2

I have seemingly simple and straightforward segment of code that is a simplified version of a problem I have been having in a game I am writing. I am trying to set a static field in one class to another value from my main method. However this code will not and I don't understand why.

I get the error

1>Source.obj : error LNK2001: unresolved external symbol "public: static class A * B::a" (?a@B@@2PAVA@@A)

class A
{
public:
    A()
    {

    }
};

class B
{
public:
    static A* a;
};

int main()
{
    B::a = new A;
}

What is the rule saying that I have to define my static class member outside the class to get it linked?

7
  • 2
    You need A* B::a; outside the class.
    – 0x499602D2
    Jun 1 '14 at 20:01
  • why would i need to do that?
    – popgalop
    Jun 1 '14 at 20:02
  • 1
    @popgalop 'why would i need to do that?' Because that's the rules of the language. Jun 1 '14 at 20:05
  • 1
    but what is the rule that defines that
    – popgalop
    Jun 1 '14 at 20:05
  • 1
    If it helps: 9.4.2. (:p)
    – deviantfan
    Jun 1 '14 at 20:21
5

As from your comment

but what is the rule that defines that?

From the c++ reference it says

Definitions and ODR

Definitions are declarations that fully define the entity introduced by the declaration. Every declaration is a definition, except for the following:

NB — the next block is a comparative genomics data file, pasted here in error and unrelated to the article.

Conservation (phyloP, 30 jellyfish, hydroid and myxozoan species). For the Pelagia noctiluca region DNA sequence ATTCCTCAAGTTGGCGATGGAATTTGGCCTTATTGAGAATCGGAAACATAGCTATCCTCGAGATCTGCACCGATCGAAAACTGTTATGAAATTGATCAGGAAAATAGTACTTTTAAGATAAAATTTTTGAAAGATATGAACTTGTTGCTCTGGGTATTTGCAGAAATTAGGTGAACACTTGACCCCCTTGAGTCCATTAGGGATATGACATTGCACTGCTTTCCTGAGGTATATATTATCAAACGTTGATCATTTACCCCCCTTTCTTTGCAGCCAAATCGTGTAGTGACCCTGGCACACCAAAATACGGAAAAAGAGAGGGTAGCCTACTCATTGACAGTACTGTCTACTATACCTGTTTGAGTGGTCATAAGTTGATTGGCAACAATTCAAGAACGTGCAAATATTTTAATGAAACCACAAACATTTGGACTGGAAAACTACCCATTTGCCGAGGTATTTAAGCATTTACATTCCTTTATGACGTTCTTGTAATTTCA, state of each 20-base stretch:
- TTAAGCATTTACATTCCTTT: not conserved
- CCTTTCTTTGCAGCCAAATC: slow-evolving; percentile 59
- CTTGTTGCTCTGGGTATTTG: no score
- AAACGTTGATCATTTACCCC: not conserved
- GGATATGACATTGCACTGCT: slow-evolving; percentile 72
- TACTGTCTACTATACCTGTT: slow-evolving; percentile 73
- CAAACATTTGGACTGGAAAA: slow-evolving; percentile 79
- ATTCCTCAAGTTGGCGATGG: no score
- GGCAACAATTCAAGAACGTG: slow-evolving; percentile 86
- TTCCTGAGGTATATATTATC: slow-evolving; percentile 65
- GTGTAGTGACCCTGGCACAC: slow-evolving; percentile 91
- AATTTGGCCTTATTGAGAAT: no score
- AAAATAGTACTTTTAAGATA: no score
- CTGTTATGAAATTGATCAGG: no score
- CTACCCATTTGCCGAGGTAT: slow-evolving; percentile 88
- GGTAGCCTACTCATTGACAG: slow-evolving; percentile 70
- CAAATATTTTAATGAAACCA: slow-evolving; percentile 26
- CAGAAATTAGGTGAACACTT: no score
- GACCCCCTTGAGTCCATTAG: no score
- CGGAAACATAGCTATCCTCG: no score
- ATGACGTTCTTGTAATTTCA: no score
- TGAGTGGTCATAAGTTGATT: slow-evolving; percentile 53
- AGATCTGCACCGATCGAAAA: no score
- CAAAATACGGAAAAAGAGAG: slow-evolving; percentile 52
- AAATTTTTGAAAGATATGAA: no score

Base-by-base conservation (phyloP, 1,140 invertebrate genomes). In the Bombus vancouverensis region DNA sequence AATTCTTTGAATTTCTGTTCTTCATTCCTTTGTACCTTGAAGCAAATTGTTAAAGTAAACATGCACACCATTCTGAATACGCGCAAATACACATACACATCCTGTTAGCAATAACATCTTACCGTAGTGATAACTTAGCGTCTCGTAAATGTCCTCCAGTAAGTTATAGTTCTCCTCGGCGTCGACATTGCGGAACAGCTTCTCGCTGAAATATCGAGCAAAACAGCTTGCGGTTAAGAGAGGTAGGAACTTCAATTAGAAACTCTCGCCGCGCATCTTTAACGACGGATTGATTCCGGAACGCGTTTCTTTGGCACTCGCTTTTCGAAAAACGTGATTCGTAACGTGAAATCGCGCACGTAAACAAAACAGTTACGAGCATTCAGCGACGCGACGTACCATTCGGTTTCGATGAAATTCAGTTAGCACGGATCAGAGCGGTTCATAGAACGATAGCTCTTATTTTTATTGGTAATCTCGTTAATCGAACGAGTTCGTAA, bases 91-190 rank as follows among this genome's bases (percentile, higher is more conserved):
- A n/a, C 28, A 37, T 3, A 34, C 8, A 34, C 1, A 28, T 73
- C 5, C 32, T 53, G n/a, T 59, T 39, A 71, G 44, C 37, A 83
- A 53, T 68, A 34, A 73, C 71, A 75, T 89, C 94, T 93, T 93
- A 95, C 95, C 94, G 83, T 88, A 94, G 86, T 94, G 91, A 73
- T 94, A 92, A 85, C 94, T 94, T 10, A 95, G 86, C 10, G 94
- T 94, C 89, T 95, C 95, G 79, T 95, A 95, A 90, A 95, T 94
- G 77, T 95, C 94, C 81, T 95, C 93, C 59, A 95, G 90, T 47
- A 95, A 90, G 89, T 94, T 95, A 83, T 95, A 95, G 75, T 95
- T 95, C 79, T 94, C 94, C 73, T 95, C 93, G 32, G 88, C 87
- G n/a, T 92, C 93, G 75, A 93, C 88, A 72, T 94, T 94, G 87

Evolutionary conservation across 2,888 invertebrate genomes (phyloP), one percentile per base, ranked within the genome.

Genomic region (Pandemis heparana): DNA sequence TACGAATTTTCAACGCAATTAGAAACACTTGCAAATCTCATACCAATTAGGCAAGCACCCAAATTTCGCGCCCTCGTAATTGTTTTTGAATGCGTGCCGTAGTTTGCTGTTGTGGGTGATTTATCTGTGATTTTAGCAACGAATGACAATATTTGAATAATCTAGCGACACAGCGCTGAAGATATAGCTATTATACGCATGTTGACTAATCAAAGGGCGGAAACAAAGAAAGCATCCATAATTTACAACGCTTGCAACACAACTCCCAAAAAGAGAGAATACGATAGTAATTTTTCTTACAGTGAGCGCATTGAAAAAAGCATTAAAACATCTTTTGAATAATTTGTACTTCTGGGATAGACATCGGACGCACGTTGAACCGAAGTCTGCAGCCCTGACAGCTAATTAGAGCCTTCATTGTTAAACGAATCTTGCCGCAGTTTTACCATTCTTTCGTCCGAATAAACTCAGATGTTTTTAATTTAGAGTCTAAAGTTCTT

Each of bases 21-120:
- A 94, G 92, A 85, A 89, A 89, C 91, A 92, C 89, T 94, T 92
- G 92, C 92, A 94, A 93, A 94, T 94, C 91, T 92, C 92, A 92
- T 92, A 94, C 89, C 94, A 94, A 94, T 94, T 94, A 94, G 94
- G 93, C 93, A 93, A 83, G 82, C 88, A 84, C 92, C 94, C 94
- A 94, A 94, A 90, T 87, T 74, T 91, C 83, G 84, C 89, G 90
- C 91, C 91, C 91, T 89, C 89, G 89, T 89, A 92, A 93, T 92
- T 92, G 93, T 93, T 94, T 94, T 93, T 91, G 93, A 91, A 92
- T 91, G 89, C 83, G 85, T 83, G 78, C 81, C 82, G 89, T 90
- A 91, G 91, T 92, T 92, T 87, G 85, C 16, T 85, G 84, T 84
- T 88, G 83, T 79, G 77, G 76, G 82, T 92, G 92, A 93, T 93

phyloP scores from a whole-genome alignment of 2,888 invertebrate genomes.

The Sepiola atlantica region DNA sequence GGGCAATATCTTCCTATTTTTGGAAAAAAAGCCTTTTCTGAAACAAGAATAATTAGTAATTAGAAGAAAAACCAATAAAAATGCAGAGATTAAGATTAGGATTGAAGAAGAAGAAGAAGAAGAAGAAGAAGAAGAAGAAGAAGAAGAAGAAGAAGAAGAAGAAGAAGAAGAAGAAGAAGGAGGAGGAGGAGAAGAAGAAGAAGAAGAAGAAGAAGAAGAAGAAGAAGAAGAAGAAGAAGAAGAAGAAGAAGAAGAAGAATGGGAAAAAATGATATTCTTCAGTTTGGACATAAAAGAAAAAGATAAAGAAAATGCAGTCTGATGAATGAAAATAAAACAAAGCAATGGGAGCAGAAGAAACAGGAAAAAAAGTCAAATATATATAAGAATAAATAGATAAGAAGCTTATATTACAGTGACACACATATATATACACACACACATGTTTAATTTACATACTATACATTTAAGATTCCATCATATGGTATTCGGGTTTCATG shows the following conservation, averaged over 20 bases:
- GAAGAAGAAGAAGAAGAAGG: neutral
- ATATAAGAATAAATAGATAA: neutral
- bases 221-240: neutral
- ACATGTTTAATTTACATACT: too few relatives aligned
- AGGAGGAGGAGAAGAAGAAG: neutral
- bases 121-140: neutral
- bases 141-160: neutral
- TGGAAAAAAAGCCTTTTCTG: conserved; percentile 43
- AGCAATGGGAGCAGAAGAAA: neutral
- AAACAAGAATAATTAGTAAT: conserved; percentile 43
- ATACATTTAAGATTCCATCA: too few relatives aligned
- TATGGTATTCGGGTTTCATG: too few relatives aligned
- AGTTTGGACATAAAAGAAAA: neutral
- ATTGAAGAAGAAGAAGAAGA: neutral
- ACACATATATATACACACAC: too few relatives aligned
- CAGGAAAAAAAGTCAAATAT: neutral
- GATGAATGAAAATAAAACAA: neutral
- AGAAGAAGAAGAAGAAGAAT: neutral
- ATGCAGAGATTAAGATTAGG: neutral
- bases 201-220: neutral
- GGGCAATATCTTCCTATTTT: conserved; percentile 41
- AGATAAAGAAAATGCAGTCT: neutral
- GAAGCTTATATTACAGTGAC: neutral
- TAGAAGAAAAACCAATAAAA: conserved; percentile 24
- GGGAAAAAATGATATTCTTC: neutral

...

  1. Declaration of a static data member inside a class definition
struct S {    // defines S
    int n;        // defines S::n
    static int i; // declares, but doesn't define S::i
};
int S::i = 0; // defines and initializes S::i

As an additional reference you can also check here Wikipedia, One Definition Rule


I finally found the current (2nd June 2014) latest freely available standard reference (a copy of the currently released standard is available for about 30$ I think):

§ 9.4.2

2 The declaration of a static data member in its class definition is not a definition and may be of an incomplete type other than cv-qualified void. The definition for a static data member shall appear in a namespace scope enclosing the member’s class definition. In the definition at namespace scope, the name of the static data member shall be qualified by its class name using the :: operator. The initializer expression in the definition of a static data member is in the scope of its class

-1

You did not define the static data member. You only declared it in the class definition. Add the following line

A * B::a;

before the main.

Or you could initialize it with using operator new.

A * B::a = new A;

As for your question

What is the rule saying that I have to define my static class member outside the class to get it linked?

then according to paragraph #2 of section 9.4.2 Static data members of the C++ Standard

2 The declaration of a static data member in its class definition is not a definition and may be of an incomplete type other than cv-qualified void. The definition for a static data member shall appear in a namespace scope enclosing the member’s class definition.

0

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